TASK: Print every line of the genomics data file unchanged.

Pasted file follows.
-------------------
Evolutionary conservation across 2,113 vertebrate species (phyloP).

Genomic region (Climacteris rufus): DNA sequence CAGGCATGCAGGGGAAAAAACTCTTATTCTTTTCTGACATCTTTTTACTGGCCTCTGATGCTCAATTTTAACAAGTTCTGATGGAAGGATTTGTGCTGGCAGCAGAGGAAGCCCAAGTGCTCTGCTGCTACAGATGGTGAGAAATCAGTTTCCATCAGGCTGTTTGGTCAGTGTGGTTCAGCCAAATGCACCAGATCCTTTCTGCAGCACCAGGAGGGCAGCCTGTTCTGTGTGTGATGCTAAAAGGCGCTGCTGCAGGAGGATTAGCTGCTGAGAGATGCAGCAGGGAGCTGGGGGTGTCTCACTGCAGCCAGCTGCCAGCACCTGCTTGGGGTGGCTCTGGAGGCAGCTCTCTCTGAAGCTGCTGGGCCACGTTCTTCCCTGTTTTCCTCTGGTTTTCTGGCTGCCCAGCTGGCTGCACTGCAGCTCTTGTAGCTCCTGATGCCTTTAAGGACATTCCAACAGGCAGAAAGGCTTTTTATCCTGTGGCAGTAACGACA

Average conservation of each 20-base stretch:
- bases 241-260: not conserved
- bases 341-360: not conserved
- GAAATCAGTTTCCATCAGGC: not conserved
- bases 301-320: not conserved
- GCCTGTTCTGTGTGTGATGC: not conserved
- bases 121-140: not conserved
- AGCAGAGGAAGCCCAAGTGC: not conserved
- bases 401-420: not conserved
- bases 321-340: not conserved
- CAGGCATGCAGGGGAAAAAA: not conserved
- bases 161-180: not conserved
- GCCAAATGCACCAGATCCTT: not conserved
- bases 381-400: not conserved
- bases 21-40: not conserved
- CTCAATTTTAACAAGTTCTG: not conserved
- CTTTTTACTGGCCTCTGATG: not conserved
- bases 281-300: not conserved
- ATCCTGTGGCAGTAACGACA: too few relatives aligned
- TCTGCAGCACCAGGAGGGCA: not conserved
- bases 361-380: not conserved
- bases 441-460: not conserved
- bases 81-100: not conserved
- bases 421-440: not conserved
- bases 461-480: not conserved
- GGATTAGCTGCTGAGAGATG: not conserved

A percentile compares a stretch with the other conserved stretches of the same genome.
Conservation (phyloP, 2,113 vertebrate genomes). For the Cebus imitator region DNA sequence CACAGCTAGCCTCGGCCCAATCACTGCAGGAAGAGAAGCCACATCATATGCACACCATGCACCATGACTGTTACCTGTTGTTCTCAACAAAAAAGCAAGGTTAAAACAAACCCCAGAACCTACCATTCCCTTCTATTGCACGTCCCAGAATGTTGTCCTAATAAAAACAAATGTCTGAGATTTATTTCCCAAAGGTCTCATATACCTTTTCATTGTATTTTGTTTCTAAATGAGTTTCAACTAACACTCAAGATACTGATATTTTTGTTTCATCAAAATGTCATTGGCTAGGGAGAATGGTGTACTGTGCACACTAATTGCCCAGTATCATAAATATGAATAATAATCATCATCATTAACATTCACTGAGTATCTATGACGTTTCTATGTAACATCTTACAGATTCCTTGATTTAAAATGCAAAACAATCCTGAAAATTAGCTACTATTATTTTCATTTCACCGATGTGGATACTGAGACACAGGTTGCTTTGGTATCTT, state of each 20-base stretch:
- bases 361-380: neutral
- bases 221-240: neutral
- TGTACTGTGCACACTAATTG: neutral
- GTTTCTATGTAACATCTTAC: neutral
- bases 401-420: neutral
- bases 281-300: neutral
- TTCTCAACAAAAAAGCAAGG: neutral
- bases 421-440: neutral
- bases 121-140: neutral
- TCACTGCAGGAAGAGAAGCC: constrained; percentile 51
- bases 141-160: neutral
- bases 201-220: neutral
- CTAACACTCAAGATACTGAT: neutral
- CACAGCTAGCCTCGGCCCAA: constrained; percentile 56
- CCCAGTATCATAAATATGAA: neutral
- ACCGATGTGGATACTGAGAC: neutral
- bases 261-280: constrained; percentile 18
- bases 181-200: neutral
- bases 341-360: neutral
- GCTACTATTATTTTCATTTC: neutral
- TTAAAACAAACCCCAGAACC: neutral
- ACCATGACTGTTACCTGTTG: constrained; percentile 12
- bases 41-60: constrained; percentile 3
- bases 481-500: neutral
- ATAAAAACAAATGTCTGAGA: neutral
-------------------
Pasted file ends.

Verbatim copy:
Evolutionary conservation across 2,113 vertebrate species (phyloP).

Genomic region (Climacteris rufus): DNA sequence CAGGCATGCAGGGGAAAAAACTCTTATTCTTTTCTGACATCTTTTTACTGGCCTCTGATGCTCAATTTTAACAAGTTCTGATGGAAGGATTTGTGCTGGCAGCAGAGGAAGCCCAAGTGCTCTGCTGCTACAGATGGTGAGAAATCAGTTTCCATCAGGCTGTTTGGTCAGTGTGGTTCAGCCAAATGCACCAGATCCTTTCTGCAGCACCAGGAGGGCAGCCTGTTCTGTGTGTGATGCTAAAAGGCGCTGCTGCAGGAGGATTAGCTGCTGAGAGATGCAGCAGGGAGCTGGGGGTGTCTCACTGCAGCCAGCTGCCAGCACCTGCTTGGGGTGGCTCTGGAGGCAGCTCTCTCTGAAGCTGCTGGGCCACGTTCTTCCCTGTTTTCCTCTGGTTTTCTGGCTGCCCAGCTGGCTGCACTGCAGCTCTTGTAGCTCCTGATGCCTTTAAGGACATTCCAACAGGCAGAAAGGCTTTTTATCCTGTGGCAGTAACGACA

Average conservation of each 20-base stretch:
- bases 241-260: not conserved
- bases 341-360: not conserved
- GAAATCAGTTTCCATCAGGC: not conserved
- bases 301-320: not conserved
- GCCTGTTCTGTGTGTGATGC: not conserved
- bases 121-140: not conserved
- AGCAGAGGAAGCCCAAGTGC: not conserved
- bases 401-420: not conserved
- bases 321-340: not conserved
- CAGGCATGCAGGGGAAAAAA: not conserved
- bases 161-180: not conserved
- GCCAAATGCACCAGATCCTT: not conserved
- bases 381-400: not conserved
- bases 21-40: not conserved
- CTCAATTTTAACAAGTTCTG: not conserved
- CTTTTTACTGGCCTCTGATG: not conserved
- bases 281-300: not conserved
- ATCCTGTGGCAGTAACGACA: too few relatives aligned
- TCTGCAGCACCAGGAGGGCA: not conserved
- bases 361-380: not conserved
- bases 441-460: not conserved
- bases 81-100: not conserved
- bases 421-440: not conserved
- bases 461-480: not conserved
- GGATTAGCTGCTGAGAGATG: not conserved

A percentile compares a stretch with the other conserved stretches of the same genome.
Conservation (phyloP, 2,113 vertebrate genomes). For the Cebus imitator region DNA sequence CACAGCTAGCCTCGGCCCAATCACTGCAGGAAGAGAAGCCACATCATATGCACACCATGCACCATGACTGTTACCTGTTGTTCTCAACAAAAAAGCAAGGTTAAAACAAACCCCAGAACCTACCATTCCCTTCTATTGCACGTCCCAGAATGTTGTCCTAATAAAAACAAATGTCTGAGATTTATTTCCCAAAGGTCTCATATACCTTTTCATTGTATTTTGTTTCTAAATGAGTTTCAACTAACACTCAAGATACTGATATTTTTGTTTCATCAAAATGTCATTGGCTAGGGAGAATGGTGTACTGTGCACACTAATTGCCCAGTATCATAAATATGAATAATAATCATCATCATTAACATTCACTGAGTATCTATGACGTTTCTATGTAACATCTTACAGATTCCTTGATTTAAAATGCAAAACAATCCTGAAAATTAGCTACTATTATTTTCATTTCACCGATGTGGATACTGAGACACAGGTTGCTTTGGTATCTT, state of each 20-base stretch:
- bases 361-380: neutral
- bases 221-240: neutral
- TGTACTGTGCACACTAATTG: neutral
- GTTTCTATGTAACATCTTAC: neutral
- bases 401-420: neutral
- bases 281-300: neutral
- TTCTCAACAAAAAAGCAAGG: neutral
- bases 421-440: neutral
- bases 121-140: neutral
- TCACTGCAGGAAGAGAAGCC: constrained; percentile 51
- bases 141-160: neutral
- bases 201-220: neutral
- CTAACACTCAAGATACTGAT: neutral
- CACAGCTAGCCTCGGCCCAA: constrained; percentile 56
- CCCAGTATCATAAATATGAA: neutral
- ACCGATGTGGATACTGAGAC: neutral
- bases 261-280: constrained; percentile 18
- bases 181-200: neutral
- bases 341-360: neutral
- GCTACTATTATTTTCATTTC: neutral
- TTAAAACAAACCCCAGAACC: neutral
- ACCATGACTGTTACCTGTTG: constrained; percentile 12
- bases 41-60: constrained; percentile 3
- bases 481-500: neutral
- ATAAAAACAAATGTCTGAGA: neutral